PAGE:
The suit, NAACP et al. v. Merrill, No. 3:18-cv-01094-WWE, was filed last June in the U.S. District Court for the District of Connecticut. The complaint alleges that prison gerrymandering violates Connecticut residents’ constitutional rights to one person, one vote by inflating the power of predominantly white rural districts, where many prisons are located, to the detriment of urban districts, where many incarcerated persons maintain a permanent residence. The plaintiffs seek to compel Connecticut to adopt a new redistricting map that counts incarcerated individuals in their home state legislative districts rather than in the districts where they are incarcerated.


“The Equal Protection Clause guarantees that each person’s vote must be equal to that of their fellow citizens,” said NAACP General Counsel Bradford M. Berry. “Today’s ruling is a step towards securing that constitutional right for the people of Connecticut—in a case that will matter for all states that continue to engage in this unconstitutional practice.”


In his opinion, Judge Eginton emphasized that Connecticut’s districting plan might unconstitutionally compromise residents’ representation because of its “reliance upon total population census data when, by state law, incarcerated individuals are not even considered residents of their prison location.”


“Prison gerrymandering is a double punch—it takes away the political power of people of color and gives it to rural districts,” said Scot X. Esdaile, President of the NAACP Connecticut State Conference. “Not only are our communities devastated by mass incarceration, but this practice piles on by taking political equality away as well.”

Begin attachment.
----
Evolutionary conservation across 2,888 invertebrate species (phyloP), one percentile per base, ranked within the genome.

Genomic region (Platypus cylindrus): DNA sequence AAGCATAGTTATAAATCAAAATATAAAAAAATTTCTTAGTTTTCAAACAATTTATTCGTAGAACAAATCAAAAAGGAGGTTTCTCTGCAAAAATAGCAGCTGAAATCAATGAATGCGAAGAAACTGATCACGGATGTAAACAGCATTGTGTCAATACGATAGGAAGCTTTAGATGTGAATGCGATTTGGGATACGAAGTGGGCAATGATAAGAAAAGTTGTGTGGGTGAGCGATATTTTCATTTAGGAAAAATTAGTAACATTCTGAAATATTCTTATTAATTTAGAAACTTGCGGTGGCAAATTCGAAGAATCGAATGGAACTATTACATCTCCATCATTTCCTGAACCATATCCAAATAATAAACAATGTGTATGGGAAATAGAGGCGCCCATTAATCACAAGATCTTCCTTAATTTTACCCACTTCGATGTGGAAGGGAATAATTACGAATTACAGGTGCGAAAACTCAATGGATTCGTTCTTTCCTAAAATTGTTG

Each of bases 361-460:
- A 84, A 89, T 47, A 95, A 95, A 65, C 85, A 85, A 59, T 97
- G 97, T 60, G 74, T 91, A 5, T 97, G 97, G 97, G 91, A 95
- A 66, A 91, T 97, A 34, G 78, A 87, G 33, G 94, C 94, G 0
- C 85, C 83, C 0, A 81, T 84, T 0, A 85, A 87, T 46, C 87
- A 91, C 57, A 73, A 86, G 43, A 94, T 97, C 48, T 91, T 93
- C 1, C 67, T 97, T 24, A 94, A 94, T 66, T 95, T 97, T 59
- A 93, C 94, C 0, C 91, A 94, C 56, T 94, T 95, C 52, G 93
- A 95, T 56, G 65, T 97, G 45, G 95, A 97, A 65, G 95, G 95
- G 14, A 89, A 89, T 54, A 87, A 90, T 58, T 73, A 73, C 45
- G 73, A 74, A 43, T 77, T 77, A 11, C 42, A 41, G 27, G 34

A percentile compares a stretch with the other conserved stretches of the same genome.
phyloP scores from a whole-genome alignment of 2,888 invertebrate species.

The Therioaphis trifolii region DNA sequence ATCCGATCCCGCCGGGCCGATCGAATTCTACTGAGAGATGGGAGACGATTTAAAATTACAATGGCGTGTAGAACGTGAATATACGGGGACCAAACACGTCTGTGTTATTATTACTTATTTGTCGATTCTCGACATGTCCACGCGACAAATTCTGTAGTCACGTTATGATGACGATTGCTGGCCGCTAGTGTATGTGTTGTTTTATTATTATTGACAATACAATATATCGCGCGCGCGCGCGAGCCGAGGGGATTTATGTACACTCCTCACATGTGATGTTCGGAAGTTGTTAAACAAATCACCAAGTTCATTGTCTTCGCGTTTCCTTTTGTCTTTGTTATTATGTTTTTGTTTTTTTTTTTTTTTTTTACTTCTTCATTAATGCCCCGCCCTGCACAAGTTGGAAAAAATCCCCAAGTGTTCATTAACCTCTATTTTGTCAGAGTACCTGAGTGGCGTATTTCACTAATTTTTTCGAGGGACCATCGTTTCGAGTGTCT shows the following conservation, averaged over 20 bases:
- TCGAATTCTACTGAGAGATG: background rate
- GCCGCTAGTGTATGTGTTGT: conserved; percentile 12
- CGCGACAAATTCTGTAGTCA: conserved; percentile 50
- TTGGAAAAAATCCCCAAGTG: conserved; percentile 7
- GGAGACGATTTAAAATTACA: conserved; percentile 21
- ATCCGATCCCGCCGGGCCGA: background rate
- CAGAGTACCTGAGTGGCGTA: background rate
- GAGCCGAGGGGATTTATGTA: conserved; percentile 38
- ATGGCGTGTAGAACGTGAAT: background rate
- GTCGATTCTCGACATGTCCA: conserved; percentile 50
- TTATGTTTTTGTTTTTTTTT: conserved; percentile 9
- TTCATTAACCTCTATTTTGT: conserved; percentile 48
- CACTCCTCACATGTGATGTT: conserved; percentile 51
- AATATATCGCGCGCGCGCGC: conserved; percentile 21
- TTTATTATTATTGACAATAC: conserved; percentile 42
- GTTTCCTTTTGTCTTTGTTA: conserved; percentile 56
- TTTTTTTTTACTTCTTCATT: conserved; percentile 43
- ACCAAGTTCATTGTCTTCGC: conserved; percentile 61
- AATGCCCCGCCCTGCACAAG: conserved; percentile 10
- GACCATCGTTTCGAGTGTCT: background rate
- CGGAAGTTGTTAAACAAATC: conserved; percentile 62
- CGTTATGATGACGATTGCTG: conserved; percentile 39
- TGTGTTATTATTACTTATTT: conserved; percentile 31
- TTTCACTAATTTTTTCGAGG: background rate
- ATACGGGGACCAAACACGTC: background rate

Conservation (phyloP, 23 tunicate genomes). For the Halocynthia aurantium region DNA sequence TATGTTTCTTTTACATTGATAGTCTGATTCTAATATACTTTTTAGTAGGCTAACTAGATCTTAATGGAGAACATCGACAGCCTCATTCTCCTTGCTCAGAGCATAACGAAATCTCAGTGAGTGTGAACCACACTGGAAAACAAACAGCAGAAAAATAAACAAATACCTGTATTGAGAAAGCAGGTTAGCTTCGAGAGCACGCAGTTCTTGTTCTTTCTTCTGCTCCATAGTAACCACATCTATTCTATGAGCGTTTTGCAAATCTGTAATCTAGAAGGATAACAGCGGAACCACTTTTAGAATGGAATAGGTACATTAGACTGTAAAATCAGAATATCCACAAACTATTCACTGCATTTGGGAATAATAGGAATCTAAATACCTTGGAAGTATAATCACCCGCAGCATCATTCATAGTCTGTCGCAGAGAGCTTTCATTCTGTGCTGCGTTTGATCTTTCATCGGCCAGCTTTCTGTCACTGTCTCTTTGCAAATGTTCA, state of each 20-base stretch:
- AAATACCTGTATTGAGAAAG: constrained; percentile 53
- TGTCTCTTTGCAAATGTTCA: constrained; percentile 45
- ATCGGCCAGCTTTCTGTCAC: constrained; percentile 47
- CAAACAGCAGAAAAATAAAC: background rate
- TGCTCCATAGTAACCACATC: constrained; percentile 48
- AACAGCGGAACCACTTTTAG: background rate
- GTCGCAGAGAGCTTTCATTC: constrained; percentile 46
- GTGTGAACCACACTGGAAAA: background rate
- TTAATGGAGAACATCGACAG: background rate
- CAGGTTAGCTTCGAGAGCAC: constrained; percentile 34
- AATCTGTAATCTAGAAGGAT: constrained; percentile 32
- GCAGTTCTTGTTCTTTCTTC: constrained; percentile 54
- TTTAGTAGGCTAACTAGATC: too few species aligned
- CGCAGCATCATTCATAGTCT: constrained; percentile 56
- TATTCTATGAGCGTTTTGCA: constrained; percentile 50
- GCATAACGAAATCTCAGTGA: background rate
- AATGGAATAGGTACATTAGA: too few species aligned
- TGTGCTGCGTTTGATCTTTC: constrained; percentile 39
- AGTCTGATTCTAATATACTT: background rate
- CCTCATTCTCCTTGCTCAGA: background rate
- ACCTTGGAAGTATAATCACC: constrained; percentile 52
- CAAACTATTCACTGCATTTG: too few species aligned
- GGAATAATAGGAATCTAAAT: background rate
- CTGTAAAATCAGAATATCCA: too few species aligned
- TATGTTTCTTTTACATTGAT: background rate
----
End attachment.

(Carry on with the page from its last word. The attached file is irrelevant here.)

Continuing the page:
“With the 2020 elections coming up, I’m hopeful that we’re closer to the day my vote counts equally to those of people who happen to live in prison districts,” said Garry Monk, a resident of Connecticut State House District 92 and a veteran of the U.S. Air Force. “This lawsuit is about allowing everyone to have an equal voice and an equal vote.”


“It is particularly appropriate that this decision comes in Connecticut, which strives to be a model for the nation of fair and open voting practices,” said Alex Taubes, of David Rosen & Associates, co-counsel for the plaintiffs.


“A basic constitutional principle of our government is that the weight of someone’s vote should not be determined by where he or she lives,” explained Ayoub Ouederni, a law student intern with the Yale Law School Rule of Law Clinic, counsel for the NAACP and other plaintiffs. “But that’s exactly what prison gerrymandering does. The state shouldn’t be allowed to count the bodies of incarcerated persons in a place they have not chosen to live, to the political benefit of the people who live near prisons.”


The plaintiffs are represented by the NAACP Office of the General Counsel, Rosen & Associates, P.C. and the Yale Law School Rule of Law Clinic.


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 A Minority Publication

Central Valley Voice

A Unifying Factor  In The Valley’s Community